Organizers hope town hall helps community heal - 8 News NOW

Organizers hope town hall helps community heal

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LAS VEGAS -- Police and pastors want to see how people are feeling after the shooting rampage that left five people dead, including two police officers.

They got a chance to find out during a town hall meeting Tuesday in the northeast part of the Las Vegas valley.

Metro also used the opportunity to remind the community if they see something, they need to say something, which is a decision that could potentially save lives.

For three hours, the conversation in the room was about the aftermath of the shooting on June 8. Police say they continue to do their best to protect the community, in which many are still fearful a tragedy like this could happen again.

Less than three weeks ago, the CiCi's Pizza on Nellis Boulevard and Stewart Avenue was a crime scene, where two police officers were shot and killed.

The restaurant is back open, but it was nearly empty Tuesday. Among the diners, 19-year-old Jory Hanselic, who says a lot of people are still scared.

"Because people know what happened in there, it changed the vibe there, you know, it is just sad come to this I guess," Hanselic said.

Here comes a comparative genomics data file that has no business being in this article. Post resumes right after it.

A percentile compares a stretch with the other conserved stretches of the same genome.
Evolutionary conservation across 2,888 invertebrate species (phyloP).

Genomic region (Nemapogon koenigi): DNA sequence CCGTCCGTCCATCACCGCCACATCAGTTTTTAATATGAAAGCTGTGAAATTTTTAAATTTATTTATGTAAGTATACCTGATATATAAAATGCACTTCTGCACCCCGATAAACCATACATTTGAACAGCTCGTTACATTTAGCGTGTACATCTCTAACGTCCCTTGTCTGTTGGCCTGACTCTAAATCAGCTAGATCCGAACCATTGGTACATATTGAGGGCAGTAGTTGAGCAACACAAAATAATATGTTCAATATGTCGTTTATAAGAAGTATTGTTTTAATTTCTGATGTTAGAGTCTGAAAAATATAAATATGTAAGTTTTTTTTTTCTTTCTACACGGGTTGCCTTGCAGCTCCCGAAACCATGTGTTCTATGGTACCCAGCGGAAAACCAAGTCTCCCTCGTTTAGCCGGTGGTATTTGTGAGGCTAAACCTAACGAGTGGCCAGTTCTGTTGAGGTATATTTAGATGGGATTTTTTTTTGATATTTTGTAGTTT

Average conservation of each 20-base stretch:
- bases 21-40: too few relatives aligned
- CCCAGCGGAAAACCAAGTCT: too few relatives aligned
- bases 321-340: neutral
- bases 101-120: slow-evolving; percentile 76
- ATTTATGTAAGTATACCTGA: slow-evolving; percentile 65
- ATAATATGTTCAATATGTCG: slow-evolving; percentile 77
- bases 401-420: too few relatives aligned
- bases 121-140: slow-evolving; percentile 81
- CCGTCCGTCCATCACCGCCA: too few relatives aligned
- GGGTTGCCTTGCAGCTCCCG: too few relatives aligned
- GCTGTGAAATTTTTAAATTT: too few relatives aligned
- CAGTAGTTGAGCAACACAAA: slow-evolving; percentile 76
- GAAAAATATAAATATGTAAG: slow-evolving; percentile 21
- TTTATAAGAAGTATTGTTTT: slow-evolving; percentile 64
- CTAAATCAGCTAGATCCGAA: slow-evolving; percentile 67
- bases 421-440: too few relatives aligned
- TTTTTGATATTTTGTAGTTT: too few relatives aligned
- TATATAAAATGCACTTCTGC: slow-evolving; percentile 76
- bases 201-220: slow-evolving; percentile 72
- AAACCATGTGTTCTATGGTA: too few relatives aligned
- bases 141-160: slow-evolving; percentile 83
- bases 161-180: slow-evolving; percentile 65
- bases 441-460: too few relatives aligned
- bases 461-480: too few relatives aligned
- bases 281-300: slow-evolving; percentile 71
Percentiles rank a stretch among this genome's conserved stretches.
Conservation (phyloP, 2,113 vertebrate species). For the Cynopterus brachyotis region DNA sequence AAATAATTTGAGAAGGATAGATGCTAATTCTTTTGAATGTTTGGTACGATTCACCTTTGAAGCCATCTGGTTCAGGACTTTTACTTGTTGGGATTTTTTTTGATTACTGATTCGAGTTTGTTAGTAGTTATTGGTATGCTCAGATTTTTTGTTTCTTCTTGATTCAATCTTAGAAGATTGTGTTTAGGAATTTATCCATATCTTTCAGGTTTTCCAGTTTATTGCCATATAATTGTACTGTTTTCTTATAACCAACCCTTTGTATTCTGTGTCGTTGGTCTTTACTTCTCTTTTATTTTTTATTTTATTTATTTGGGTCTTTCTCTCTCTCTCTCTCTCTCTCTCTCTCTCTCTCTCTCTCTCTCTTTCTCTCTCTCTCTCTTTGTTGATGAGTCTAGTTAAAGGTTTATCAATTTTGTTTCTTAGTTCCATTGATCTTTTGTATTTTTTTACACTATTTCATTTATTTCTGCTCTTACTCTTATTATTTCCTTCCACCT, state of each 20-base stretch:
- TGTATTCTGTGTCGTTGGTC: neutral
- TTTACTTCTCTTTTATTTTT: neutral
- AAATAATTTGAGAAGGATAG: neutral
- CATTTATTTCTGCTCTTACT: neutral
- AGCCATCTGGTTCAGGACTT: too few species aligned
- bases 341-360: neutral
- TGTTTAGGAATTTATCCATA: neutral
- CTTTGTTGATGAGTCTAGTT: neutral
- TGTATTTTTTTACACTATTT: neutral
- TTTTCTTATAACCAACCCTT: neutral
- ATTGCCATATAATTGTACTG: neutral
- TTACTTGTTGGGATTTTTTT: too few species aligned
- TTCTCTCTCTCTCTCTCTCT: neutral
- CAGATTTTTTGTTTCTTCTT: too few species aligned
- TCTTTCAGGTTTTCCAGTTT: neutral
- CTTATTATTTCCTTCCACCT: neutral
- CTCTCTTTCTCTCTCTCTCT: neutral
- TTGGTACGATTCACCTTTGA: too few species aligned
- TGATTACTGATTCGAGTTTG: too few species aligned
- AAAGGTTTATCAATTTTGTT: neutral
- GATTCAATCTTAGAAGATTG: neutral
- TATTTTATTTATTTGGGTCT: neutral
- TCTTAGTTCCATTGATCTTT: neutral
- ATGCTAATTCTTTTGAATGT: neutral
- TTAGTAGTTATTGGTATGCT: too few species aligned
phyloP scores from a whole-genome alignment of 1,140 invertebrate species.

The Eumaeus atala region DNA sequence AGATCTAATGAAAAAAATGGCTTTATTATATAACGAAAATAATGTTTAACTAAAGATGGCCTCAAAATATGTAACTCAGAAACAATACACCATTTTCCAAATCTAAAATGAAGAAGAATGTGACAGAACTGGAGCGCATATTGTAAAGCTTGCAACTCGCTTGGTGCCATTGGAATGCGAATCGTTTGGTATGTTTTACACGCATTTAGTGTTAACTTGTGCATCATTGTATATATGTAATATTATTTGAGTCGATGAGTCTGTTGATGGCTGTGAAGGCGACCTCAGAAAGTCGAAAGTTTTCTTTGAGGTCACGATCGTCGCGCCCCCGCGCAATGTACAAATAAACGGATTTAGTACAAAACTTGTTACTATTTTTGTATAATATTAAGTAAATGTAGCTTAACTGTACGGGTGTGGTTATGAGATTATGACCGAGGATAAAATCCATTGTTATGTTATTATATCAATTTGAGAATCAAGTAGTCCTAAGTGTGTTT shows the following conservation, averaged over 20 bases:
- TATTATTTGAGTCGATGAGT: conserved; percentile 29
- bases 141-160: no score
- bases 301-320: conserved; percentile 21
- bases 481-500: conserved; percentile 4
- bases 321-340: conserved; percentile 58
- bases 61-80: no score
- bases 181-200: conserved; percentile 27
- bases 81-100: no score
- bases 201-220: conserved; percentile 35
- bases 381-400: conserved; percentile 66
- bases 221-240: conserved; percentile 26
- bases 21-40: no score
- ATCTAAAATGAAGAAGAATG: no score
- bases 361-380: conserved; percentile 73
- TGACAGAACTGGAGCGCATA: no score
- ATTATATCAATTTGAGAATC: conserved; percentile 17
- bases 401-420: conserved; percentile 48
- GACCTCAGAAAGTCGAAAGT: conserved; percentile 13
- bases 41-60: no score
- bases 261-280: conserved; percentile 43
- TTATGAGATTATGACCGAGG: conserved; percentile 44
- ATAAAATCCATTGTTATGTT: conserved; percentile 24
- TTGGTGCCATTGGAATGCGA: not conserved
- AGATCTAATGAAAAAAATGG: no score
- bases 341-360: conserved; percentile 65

At East Vegas Christian Center just a few miles down the road, a number of community leaders came together at a town hall meeting to address the community's concern following the shooting.

Pastor Troy Martinez is the organizer. He says many people have told him a crime like this is hard to comprehend.

"This shakes the foundation of the community. This is one of the reasons we need to talk about it have a conversation," Pastor Martinez said.

Metro Deputy Chief Tom Roberts was among those taking part in the town hall. He says even though crime is down across the Las Vegas valley compared to five years ago, the shooting that killed two officers and a civilian can make the area appear much more dangerous.

"Perception is reality. If the public doesn't feel safe, we have responsibility to make them feel safe," Roberts said.

Roberts says about 200 officers are currently patrolling the northeast valley. There are no plans to add more until Metro can get more funding.

His advice now to the community is to keep an eye on each other and if you see something, suspicious let authorities know immediately.

“If we have opportunity to intervene before somebody commits the crime, that is our goal," Roberts said.

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